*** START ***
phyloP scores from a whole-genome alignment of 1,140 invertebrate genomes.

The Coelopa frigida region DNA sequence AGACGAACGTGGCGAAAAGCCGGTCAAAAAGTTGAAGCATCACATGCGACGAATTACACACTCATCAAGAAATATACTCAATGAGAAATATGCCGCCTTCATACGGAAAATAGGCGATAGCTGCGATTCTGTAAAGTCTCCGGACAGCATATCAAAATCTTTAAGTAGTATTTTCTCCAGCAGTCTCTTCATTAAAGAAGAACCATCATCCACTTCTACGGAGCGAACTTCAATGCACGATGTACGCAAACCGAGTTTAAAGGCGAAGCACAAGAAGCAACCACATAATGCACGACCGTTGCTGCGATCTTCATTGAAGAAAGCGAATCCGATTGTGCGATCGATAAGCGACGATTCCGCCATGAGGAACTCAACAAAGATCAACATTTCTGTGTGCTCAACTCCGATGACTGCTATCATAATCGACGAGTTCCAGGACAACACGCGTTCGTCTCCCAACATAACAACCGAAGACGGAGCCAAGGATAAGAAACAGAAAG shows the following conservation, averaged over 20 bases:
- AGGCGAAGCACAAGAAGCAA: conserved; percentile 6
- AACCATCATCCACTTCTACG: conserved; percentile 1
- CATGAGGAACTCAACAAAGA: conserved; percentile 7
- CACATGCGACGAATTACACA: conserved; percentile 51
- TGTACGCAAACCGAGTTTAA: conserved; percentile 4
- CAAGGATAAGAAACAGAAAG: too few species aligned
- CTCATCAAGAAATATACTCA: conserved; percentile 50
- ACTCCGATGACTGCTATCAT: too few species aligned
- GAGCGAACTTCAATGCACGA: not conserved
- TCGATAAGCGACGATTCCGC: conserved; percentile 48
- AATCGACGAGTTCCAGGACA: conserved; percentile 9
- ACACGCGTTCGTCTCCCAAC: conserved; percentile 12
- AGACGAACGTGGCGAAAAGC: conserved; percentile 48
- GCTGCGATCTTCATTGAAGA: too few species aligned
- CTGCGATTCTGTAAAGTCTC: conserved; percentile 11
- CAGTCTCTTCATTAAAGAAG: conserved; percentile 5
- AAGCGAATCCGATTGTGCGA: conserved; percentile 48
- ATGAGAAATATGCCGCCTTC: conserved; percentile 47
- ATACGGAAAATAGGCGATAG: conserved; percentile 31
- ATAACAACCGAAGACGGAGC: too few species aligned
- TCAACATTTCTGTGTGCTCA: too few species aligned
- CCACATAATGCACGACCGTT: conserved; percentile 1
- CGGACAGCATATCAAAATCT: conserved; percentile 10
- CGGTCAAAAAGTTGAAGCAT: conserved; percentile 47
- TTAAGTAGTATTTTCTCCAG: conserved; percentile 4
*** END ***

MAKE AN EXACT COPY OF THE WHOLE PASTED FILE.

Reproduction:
phyloP scores from a whole-genome alignment of 1,140 invertebrate genomes.

The Coelopa frigida region DNA sequence AGACGAACGTGGCGAAAAGCCGGTCAAAAAGTTGAAGCATCACATGCGACGAATTACACACTCATCAAGAAATATACTCAATGAGAAATATGCCGCCTTCATACGGAAAATAGGCGATAGCTGCGATTCTGTAAAGTCTCCGGACAGCATATCAAAATCTTTAAGTAGTATTTTCTCCAGCAGTCTCTTCATTAAAGAAGAACCATCATCCACTTCTACGGAGCGAACTTCAATGCACGATGTACGCAAACCGAGTTTAAAGGCGAAGCACAAGAAGCAACCACATAATGCACGACCGTTGCTGCGATCTTCATTGAAGAAAGCGAATCCGATTGTGCGATCGATAAGCGACGATTCCGCCATGAGGAACTCAACAAAGATCAACATTTCTGTGTGCTCAACTCCGATGACTGCTATCATAATCGACGAGTTCCAGGACAACACGCGTTCGTCTCCCAACATAACAACCGAAGACGGAGCCAAGGATAAGAAACAGAAAG shows the following conservation, averaged over 20 bases:
- AGGCGAAGCACAAGAAGCAA: conserved; percentile 6
- AACCATCATCCACTTCTACG: conserved; percentile 1
- CATGAGGAACTCAACAAAGA: conserved; percentile 7
- CACATGCGACGAATTACACA: conserved; percentile 51
- TGTACGCAAACCGAGTTTAA: conserved; percentile 4
- CAAGGATAAGAAACAGAAAG: too few species aligned
- CTCATCAAGAAATATACTCA: conserved; percentile 50
- ACTCCGATGACTGCTATCAT: too few species aligned
- GAGCGAACTTCAATGCACGA: not conserved
- TCGATAAGCGACGATTCCGC: conserved; percentile 48
- AATCGACGAGTTCCAGGACA: conserved; percentile 9
- ACACGCGTTCGTCTCCCAAC: conserved; percentile 12
- AGACGAACGTGGCGAAAAGC: conserved; percentile 48
- GCTGCGATCTTCATTGAAGA: too few species aligned
- CTGCGATTCTGTAAAGTCTC: conserved; percentile 11
- CAGTCTCTTCATTAAAGAAG: conserved; percentile 5
- AAGCGAATCCGATTGTGCGA: conserved; percentile 48
- ATGAGAAATATGCCGCCTTC: conserved; percentile 47
- ATACGGAAAATAGGCGATAG: conserved; percentile 31
- ATAACAACCGAAGACGGAGC: too few species aligned
- TCAACATTTCTGTGTGCTCA: too few species aligned
- CCACATAATGCACGACCGTT: conserved; percentile 1
- CGGACAGCATATCAAAATCT: conserved; percentile 10
- CGGTCAAAAAGTTGAAGCAT: conserved; percentile 47
- TTAAGTAGTATTTTCTCCAG: conserved; percentile 4